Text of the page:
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Coin Of the Month

Uncovering America's Heritage... Coin by Coin

First New Nickel of 2004

I'm Bill the Mint Buffalo, saying it's April and there's a new nickel!  It's called the Peace Medal Nickel—the first in a series called the Westward Journey Nickel Series.  And April is a good month to have a new nickel, for lots of reasons.

It was on April 23, 2003, that a law was passed so the Treasury could change the design on the back of the nickel. The new image had to be about the Louisiana Purchase, which Thomas Jefferson made in 1803 when he bought the Louisiana Territory from France.

The new design is based on Jefferson's Peace Medal. Above a handshake is a pipe crossed with a tomahawk. Jefferson had copies of the Peace Medal made for Lewis and Clark to give as gifts to the chiefs they met when they explored the new Territory.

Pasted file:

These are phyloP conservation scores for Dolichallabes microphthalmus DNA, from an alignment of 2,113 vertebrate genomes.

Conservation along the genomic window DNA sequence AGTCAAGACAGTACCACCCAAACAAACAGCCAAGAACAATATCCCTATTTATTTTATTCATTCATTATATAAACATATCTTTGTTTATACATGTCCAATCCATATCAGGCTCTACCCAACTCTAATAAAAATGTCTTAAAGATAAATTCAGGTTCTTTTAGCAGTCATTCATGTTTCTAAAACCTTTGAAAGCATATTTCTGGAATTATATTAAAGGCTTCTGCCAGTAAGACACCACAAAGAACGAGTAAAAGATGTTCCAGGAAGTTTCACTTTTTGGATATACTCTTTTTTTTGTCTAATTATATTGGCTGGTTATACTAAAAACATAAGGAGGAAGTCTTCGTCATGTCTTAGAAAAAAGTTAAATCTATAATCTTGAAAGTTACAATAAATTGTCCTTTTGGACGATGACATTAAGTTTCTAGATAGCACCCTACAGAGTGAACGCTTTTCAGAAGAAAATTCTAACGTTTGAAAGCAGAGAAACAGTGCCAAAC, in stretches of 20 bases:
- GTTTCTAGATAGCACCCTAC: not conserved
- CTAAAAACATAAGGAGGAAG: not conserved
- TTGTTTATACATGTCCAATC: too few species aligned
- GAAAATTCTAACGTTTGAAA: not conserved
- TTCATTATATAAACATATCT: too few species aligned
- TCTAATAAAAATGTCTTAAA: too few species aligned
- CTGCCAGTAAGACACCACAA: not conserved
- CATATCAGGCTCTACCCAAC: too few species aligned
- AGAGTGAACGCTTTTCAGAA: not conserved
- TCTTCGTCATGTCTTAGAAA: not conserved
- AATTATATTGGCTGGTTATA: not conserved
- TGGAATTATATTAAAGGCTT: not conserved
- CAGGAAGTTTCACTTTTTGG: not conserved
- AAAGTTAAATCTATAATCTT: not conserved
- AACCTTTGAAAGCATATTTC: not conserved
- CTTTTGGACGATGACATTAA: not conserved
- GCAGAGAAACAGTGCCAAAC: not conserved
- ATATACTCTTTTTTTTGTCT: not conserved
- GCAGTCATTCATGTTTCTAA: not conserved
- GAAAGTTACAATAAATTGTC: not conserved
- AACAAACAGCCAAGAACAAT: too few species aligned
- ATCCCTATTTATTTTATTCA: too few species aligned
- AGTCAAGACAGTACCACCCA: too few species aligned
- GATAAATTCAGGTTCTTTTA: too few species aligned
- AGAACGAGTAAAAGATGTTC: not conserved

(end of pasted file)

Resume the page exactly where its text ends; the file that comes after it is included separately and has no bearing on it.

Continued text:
Another big April for the nickel was in 1938. That's when the sculptor Felix Schlag won a prize in a nickel design contest. About 400 artists entered the contest to design a nickel that would honor Thomas Jefferson (on the front) and his home, Monticello (on the back). Schlag's designs became the Jefferson nickel we have used for all these years.

The other important April in the life of the nickel is April of 1743. That's when Thomas Jefferson, the president on the nickel, was born!

Image of new nickel obverse
Obverse:  Felix Schlag's image of Thomas Jefferson has remained on our five-cent coin for more than 65 years.

Image of new nickel reverse
Reverse:  The Peace Medal legend "Peace and Friendship" has been replaced with "Louisiana Purchase 1803."

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